Choosing the right hearing aid can be a difficult decision, particularly if it’s your first time. Perhaps the most important thing to know before you start shopping for hearing aids is that there’s no “right” hearing aid, only “right for you” models. Even then, there’s still a range of designs, feature sets, and brands, all of which can provide you with a positive assistive experience. Here are 5 factors to consider when you start your search.
When your hearing becomes impaired, it’s never as simple as the “volume” being turned down. You may lose hearing at only some frequencies, in one ear or in both. Your hearing loss never precisely matches that of the person next to you in the waiting room. It follows that your hearing aids are programmed differently, too. While contemporary hearing aids have versatile ranges and capabilities, some are naturally better for you than others. Take time to learn what your hearing requires from an assistive device.
It’s an explosive time for development of digital hearing aids, with incredible capabilities stemming from miniaturization of electronics. It’s important to match features to your needs. For example, Bluetooth® connectivity may be essential to some hearing aid users while for others, it’s just a cost add-on. Review your options and, again, consider your hearing loss. An aid that excels at focusing sound in noisy situations may be valuable to you, while constant noise level adjustment may not. You have a choice in the way you want to hear.
Comfort is key, too, since the best hearing aid in the world does you no good if it’s too uncomfortable to wear. Fortunately, this isn’t often an issue due to the small size and light weight of contemporary aids, but you still have a range of options. In-the-ear (ITE), in-the-canal (ITC), and completely-in-canal (CIC) designs are perhaps the least visible. Some of the smaller formats may not be big enough if you have a demanding hearing loss. Behind-the-ear (BTE) designs are now discreet and capable of offering virtually any available feature. There are even designs that combine BTE and other types.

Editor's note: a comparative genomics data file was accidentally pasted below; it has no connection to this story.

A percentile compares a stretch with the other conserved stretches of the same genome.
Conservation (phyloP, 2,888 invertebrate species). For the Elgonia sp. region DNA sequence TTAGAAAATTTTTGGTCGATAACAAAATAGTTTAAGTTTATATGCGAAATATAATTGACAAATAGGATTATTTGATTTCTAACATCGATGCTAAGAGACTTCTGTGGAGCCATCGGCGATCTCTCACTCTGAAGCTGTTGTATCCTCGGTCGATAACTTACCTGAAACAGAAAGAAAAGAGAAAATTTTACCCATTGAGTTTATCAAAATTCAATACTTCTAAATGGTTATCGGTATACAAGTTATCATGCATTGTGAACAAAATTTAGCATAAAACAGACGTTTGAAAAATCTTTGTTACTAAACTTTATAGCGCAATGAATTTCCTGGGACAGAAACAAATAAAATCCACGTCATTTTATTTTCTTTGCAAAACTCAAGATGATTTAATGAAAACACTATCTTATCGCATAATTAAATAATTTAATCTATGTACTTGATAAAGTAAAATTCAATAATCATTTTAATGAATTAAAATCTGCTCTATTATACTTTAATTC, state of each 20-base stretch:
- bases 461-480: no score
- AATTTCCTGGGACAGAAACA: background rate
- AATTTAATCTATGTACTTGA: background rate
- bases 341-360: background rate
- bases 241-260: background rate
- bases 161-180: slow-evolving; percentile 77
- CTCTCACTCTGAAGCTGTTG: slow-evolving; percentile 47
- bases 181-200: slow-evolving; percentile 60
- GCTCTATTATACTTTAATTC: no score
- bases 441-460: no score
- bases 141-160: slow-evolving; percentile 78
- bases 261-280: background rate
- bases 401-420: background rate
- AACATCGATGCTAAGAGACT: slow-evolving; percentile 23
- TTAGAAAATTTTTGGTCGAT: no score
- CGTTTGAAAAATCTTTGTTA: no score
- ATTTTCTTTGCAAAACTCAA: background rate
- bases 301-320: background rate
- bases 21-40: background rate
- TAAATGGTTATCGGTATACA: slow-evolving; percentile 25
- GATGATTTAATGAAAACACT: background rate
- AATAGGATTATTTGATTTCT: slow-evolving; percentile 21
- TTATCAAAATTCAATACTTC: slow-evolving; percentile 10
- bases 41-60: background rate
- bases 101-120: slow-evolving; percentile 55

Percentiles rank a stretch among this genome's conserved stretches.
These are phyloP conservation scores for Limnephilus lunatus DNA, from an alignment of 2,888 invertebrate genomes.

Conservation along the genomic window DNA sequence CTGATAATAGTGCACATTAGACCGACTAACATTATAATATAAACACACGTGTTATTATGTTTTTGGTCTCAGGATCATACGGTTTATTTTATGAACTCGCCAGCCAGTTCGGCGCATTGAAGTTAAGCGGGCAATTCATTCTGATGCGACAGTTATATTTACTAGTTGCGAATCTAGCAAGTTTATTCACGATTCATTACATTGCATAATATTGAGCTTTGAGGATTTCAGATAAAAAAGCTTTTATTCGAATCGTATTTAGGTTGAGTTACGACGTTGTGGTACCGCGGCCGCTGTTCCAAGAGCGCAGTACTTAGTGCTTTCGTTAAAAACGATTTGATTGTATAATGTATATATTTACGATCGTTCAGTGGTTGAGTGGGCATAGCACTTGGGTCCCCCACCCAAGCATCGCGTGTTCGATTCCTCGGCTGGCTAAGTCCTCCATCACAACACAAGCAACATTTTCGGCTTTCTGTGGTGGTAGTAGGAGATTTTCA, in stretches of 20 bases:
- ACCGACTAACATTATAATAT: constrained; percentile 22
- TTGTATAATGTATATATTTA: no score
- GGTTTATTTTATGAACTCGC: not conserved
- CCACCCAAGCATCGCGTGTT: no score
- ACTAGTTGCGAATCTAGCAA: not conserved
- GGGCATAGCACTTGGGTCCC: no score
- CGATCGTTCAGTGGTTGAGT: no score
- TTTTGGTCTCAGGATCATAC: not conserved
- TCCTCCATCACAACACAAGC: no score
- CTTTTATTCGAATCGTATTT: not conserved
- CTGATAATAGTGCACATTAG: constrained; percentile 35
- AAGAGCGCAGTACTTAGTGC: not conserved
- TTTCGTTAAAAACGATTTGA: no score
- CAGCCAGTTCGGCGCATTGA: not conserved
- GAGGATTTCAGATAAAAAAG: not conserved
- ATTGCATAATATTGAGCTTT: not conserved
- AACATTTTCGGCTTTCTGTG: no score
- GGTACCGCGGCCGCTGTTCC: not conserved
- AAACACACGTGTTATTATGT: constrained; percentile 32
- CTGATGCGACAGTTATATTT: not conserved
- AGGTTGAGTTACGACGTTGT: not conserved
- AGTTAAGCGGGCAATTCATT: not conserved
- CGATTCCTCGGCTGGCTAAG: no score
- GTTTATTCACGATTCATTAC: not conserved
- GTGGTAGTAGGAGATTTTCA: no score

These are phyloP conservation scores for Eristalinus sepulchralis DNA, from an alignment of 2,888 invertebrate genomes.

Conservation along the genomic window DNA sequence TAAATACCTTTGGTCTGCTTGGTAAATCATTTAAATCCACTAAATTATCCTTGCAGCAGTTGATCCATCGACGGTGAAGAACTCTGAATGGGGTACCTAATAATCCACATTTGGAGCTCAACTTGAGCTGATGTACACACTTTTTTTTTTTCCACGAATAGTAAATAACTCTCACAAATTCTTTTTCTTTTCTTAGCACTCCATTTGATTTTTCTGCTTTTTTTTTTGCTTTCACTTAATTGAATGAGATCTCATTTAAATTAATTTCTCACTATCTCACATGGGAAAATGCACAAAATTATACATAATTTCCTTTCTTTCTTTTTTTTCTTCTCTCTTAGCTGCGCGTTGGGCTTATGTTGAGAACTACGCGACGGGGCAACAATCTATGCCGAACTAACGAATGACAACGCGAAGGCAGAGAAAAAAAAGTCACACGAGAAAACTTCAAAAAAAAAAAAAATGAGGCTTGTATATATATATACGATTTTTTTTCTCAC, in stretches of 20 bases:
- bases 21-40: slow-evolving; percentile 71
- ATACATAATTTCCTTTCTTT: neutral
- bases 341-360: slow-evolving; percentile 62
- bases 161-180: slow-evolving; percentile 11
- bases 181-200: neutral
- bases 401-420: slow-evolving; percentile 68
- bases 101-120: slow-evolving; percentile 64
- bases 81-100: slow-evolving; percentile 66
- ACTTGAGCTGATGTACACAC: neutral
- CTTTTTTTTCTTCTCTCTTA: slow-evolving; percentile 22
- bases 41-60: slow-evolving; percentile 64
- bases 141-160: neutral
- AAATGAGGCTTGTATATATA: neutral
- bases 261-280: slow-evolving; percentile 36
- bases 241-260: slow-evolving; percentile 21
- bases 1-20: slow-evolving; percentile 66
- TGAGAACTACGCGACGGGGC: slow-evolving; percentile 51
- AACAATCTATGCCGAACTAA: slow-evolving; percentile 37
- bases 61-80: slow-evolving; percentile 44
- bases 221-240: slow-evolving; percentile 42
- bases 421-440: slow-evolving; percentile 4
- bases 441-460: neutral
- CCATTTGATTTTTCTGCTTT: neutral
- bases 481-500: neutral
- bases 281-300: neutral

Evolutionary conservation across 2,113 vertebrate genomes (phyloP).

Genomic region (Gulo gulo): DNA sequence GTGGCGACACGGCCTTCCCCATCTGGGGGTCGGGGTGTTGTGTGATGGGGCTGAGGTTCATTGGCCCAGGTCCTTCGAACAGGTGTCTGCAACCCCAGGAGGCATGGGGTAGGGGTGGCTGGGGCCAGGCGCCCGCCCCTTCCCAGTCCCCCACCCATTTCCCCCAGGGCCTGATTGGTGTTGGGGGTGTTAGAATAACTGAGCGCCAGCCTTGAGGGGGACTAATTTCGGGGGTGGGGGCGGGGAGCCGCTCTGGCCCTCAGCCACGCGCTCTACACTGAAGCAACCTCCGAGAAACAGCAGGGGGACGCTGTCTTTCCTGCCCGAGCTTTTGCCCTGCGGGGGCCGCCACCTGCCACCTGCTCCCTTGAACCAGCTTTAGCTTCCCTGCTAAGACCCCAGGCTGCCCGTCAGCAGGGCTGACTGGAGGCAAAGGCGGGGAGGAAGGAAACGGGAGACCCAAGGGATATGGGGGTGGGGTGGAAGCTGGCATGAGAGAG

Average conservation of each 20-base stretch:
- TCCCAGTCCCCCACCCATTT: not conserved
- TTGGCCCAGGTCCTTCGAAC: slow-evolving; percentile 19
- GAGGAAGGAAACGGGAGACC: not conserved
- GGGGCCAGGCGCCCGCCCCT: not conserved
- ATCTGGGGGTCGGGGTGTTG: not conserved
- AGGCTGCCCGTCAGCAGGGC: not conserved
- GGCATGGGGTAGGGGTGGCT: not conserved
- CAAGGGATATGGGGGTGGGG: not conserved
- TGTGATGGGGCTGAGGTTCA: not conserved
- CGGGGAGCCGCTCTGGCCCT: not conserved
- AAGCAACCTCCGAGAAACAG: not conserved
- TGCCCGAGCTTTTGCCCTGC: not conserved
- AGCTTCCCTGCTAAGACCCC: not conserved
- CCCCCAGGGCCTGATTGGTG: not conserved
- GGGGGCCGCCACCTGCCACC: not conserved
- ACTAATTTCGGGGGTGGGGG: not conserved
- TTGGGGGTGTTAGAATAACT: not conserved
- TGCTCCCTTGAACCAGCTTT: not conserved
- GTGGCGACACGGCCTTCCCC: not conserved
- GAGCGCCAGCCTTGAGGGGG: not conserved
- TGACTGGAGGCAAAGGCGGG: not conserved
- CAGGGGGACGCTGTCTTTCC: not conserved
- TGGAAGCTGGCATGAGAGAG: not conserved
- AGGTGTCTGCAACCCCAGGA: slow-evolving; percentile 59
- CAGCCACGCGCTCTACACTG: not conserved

Despite all the advances, no hearing aid can give you back your normal hearing. Hearing aids require adjustments and adaptations, but with balance, the hearing that they restore presents an array of benefits such as reversing social isolation. You’ll make allowances to incorporate your hearing aids. The work you do, your social life, hobbies, and physical activity all impact on hearing aid choice. Be sure to think about how your aids interact with each aspect.
You may be startled upon first fitting just how loud the world is. Hearing is typically lost over time, so you may never notice things getting quiet and distant. Now, suddenly, it’s back and in your face. It’s normal to expect a transition. It can take a couple of weeks of wearing your hearing aids to get used to your “new normal.” You may feel easily fatigued and tired during this period, effects that some people never connect with their hearing. You’ll adapt, though, and you’ll be grateful for the return of all you’ve been missing.
The hearing experts at Petoskey Ear Nose and Throat Specialists are here to ease your transition back to the world of good hearing. From diagnosis to prescription, they’re your partners in the hearing aid fitting process. Contact the office most convenient to you today, by phone or online.